Pop culture is a wonderful thing sometimes. Everytime I write about sunscream, Baz Luhrmann comes to mind but as the Irish Cancer Society told us, there's a little more that we should be doing to protect ourselves.
There are many elements to a holiday checklist: flights, accommodation, transfers, restaurants and activity tips – the list goes on.
Health while travelling is always a top priority, and with so many of us taking sun holidays, especially given the continually uncertain Irish weather – skin care is a vital element of planning your health abroad.
With this mind, we spoke to Kevin O’Hagan, the Irish Cancer Society’s cancer prevention manager, about how to protect your skin while on vacation.
1. What are the key recommendations for people holidaying in the sun when it comes to skin protection?
"In the Irish Cancer Society, we promote the Sun Smart Code, which is basically a five-point plan."
"Firstly, we encourage people to wear protective clothing. So wearing a t-shirt with a collar, clothes with a close-weave material – something that the sun can’t easily penetrate, so a good, heavy cotton material.
"Secondly, wear a hat, which gives shade to your neck and ears. A wide-brimmed hat.
"Thirdly, wear sunscreen. We’d be encouraging people to wear an SPF of 30 or higher and one that has a UVA logo on it, which means that it protects you from UVA and UVB rays.
"Fourthly, make sure to take shade. The most dangerous time is between 11am and 3pm as that’s when the UV rays are the strongest, so that’s the time to get under a tree or use an umbrella.
"The fifth and final point is to wear appropriate sunglasses and make sure that they give you good UV protection.
"We also encourage people to use the UV index when travelling and just be aware if there are high levels of UV in whatever part of the world they are travelling in.
"The UV index tells you how high UV is going to be on any given day, so there is a code there of one to 11 on the UV index. Anything above three or four means that you are at risk."
2. What about holidays that aren’t sun holidays?
"We encourage people to protect themselves in the sun from the months right through from April to September.
"Because even if it’s cloudy, we know that about 90% of UV rays can pass through light clouds, so even on a cloudy day there are UV rays penetrating through the clouds that can damage skin."
"If you’re standing outside for any extended period of time you should really be taking proper care."
"And of course there are people who are at greater risk than others: people with freckled skin or pale skin are at higher risk.
"We do know that about 75% of the Irish population have very fair skin types; these people tend to burn quite easily as opposed to tanning and especially people who have red or fair hair and a large number of moles on their body."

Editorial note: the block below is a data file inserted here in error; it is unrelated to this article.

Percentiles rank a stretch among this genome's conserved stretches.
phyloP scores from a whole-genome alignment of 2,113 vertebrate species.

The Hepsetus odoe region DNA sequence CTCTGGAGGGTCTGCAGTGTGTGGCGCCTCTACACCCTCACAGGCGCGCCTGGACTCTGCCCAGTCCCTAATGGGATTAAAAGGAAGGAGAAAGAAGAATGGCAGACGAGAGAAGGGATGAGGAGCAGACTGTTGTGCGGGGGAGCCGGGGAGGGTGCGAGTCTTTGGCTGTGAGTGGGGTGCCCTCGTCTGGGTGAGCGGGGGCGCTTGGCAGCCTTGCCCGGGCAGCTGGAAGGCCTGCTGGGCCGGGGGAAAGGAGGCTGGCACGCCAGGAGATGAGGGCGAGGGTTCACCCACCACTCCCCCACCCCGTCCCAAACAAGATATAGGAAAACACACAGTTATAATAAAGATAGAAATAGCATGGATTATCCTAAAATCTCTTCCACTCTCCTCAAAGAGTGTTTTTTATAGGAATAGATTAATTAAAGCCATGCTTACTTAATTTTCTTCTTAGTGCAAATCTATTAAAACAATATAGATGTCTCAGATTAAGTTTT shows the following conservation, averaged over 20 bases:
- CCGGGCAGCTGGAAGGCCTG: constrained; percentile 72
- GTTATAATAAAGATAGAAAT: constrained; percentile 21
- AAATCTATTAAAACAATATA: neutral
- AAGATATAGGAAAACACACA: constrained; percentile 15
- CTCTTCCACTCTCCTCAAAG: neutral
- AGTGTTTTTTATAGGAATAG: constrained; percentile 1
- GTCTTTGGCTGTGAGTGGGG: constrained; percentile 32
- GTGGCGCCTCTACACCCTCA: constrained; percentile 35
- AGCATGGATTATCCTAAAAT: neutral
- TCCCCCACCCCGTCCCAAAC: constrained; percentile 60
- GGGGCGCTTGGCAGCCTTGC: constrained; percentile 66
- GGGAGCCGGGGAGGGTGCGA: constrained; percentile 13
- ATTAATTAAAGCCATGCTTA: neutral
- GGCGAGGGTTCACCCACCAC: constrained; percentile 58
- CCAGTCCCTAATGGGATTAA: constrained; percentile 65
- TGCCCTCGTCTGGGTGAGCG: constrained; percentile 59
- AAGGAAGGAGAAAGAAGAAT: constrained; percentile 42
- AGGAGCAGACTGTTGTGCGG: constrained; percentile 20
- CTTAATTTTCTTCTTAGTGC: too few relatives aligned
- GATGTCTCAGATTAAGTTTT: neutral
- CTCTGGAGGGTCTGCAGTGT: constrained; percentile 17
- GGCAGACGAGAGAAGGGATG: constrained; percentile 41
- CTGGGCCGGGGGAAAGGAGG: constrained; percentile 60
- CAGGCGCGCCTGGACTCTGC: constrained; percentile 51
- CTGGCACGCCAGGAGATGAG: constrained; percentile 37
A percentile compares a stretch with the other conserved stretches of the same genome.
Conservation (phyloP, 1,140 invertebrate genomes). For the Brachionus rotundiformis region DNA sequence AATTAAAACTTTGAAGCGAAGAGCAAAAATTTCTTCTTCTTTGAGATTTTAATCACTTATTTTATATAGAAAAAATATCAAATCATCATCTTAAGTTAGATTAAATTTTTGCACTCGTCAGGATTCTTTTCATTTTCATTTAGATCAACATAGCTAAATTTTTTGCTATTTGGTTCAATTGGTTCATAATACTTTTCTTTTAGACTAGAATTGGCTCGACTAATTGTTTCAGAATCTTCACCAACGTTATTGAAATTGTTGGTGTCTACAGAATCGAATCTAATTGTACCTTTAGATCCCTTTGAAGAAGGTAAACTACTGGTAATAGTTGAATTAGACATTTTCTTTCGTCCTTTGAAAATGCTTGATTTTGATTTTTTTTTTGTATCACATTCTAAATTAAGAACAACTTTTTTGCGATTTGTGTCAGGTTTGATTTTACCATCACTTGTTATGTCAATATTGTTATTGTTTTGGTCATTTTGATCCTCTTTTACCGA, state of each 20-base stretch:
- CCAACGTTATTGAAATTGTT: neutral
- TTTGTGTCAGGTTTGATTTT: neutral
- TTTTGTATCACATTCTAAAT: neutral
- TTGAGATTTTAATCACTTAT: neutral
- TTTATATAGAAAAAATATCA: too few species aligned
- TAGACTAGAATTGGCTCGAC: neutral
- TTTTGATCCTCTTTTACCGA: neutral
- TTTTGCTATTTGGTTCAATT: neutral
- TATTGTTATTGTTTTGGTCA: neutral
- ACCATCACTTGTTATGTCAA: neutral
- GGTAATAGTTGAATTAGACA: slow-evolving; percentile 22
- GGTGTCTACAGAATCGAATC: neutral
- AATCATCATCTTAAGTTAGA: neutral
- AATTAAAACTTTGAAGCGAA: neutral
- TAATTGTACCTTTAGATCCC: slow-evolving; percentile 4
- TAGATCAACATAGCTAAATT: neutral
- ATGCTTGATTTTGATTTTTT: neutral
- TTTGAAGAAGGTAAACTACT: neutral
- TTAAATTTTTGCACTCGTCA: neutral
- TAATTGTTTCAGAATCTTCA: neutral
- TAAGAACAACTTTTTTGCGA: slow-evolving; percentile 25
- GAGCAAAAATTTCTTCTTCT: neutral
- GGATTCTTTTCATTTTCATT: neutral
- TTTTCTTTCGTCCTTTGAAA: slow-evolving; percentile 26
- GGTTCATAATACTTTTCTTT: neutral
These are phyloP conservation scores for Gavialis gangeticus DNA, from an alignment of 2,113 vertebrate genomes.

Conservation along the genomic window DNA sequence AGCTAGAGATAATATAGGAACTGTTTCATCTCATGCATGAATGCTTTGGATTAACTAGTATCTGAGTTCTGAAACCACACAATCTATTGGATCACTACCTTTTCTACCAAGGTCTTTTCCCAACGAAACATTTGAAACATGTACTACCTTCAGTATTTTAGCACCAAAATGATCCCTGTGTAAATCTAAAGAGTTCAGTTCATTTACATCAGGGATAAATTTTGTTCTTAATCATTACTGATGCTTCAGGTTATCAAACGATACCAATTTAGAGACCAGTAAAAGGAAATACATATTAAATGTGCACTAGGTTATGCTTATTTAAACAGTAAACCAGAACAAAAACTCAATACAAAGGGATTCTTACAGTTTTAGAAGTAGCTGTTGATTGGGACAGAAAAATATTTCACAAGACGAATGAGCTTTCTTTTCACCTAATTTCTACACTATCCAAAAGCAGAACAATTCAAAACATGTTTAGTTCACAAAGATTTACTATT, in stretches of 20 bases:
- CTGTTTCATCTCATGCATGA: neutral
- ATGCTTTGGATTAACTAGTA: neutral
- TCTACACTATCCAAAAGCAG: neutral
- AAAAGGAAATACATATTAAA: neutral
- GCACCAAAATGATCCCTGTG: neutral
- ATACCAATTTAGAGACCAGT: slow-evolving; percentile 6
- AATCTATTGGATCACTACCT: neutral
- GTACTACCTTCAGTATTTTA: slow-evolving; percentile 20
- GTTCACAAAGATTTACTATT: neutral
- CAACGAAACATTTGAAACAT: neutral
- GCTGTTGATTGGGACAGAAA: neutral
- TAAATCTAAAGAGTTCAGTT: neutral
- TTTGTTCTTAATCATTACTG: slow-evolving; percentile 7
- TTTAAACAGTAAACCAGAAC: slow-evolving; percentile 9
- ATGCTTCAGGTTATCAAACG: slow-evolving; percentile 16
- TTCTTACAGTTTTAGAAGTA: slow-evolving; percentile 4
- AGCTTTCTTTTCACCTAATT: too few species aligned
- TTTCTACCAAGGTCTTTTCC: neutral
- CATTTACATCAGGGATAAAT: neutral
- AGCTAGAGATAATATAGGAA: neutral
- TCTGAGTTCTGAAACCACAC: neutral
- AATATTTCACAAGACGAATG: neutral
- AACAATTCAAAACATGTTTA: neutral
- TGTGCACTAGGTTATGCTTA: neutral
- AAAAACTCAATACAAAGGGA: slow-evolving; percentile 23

3. Are there any clothes that are particularly bad for protecting your skin?
"Anything that has a very loose-weave material, that you can almost see your hand right through it, UV rays can pass right through that.
"There’s a lot of clothes that are also being marketed now with UV protection in it that might be worth considering."
4. How do you know what SPF cream to use for your skin?
"Our research tells us that people don’t use enough sunscreen. They don’t put it on often enough. You should put sunscreen on 30 minutes before going out and reapply it every two hours.
"If you’re sweating or swimming you lose the effect of it very quickly, so we advise using 30SPF and above, and applying it properly, that’s a problem too, people tend not to apply it properly and forget parts like ears, necks and bald patches."
5. When it comes to children is there any specific advice for protecting their skin?
"Children’s skin is incredibly sensitive to be damaged by UV rays and clearly we know that your children’s skin can burn very easily and the tan and the sunburn can go away but the sun damage to your skin is permanent, so it’s particularly important to protect children.
"We say keep babies under six months in the shade, they shouldn’t be in the sun at all."
"You can keep older children safe by following the five-point code and also – where possible – to use child sunscreen. Children’s sunscreen is a higher factor – usually 50 or higher."
6. What’s your advice regarding the use of sunbeds?
"There is a new tendency by people to use sunbeds to start their tan before they go on holiday.
"The Irish Cancer Society’s advice is never to use a sunbed before going on holiday to get a tan, or even afterwards to keep it up."
"Using a sunbed before the age of 35 increases your risk of skin cancer by almost 60%. Sunbeds are particularly dangerous."
Find out how to avoid holiday stress this summer here.